On the last day of the first manned mission to Mars, a crew member of Tantalus Base believes he has made an astounding discovery - fossilised evidence of bacterial life. Unwilling to let the relief crew claim all the glory, he disobeys orders to pack up and goes out on an unauthorized expedition to collect further samples. But a routine excavation turns to disaster when the porous ground collapses, and he falls into a deep crevice and near certain death. His devastated colleagues attempt to recover his body. However, when another vanishes they start to suspect that the life-form they have discovered is not yet dead. As the group begins to fall apart it seems their only hope is the imminent arrival of the relief ship Aurora.
It doesn’t feel that long ago that I was writing a review for The Europa Project, a film similar in plot to The Last Days on Mars and was left expecting more from it. That wasn’t because it wasn’t clever, in fact its grasp of discovery being the ultimate bringer of destruction was quite sharp and it had an ending that kept you guessing but stayed true to its characters. The Last Days on Mars doesn’t seem to even have that as it pits a group of people against the dangers of Mars and never really seems to understand what its doing there.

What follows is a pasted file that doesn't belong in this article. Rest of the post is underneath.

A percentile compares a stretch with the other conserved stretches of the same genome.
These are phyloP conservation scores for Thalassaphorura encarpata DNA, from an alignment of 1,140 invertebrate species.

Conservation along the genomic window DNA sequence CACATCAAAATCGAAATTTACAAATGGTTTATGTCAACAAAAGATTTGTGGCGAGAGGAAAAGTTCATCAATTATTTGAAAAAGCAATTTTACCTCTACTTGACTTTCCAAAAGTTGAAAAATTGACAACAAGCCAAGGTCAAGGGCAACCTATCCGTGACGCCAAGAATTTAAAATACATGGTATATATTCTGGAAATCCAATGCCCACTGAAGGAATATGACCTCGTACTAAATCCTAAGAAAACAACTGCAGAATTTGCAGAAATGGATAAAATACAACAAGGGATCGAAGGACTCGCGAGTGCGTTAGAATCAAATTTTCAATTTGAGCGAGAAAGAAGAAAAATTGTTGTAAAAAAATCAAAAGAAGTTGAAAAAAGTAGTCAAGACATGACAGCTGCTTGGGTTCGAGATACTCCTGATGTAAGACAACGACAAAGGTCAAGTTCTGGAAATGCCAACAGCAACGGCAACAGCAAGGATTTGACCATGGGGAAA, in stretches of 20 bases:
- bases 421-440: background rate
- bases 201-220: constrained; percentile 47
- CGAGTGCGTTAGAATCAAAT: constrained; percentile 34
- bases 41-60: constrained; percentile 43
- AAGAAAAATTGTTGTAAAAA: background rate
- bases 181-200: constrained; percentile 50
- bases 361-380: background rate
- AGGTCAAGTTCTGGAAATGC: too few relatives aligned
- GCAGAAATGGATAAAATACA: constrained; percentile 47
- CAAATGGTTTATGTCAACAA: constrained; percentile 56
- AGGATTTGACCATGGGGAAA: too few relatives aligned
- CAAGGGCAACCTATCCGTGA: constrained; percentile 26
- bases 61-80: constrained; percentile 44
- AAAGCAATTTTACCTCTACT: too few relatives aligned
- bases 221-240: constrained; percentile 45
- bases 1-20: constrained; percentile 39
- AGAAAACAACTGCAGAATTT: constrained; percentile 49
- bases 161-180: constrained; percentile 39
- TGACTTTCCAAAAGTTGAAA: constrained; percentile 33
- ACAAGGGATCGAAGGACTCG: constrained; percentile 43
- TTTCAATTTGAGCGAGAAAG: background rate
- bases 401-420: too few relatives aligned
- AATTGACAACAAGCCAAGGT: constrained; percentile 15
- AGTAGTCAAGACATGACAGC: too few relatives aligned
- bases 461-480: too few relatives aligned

The film follows a group of scientists investigating the surface of Mars in a research station on the planet. However one of their group has different ideas for their investigations and on their last day unleashes a darkness hidden beneath the surface of the planet that puts the group at risk as they scramble to survive this unknown force and escape back into space.
While the film does deal in the darkness and danger that comes with discovering something and seeking out the unknown it does so with a story that delves into a certain genre that I won’t spoil. The films guise of a picture about space is cornered into a generic action thriller...in space. Although it looks great and some of the set design really does make for some claustrophobic set pieces there is very little under the surface.
Featuring some thoroughly hammy performances by actors like Liev Schrieber, Romola Garai and Olivia Williams who find themselves stuck in one note characters weakly designed as if the film is working from the first and only draft. The most shocking part however is the fact that The Last Days on Mars brings to light some of the elegant parts of The Europa Report. Although there is action to be had here, there is nothing else. My point being, sometimes discovery can be a bad thing.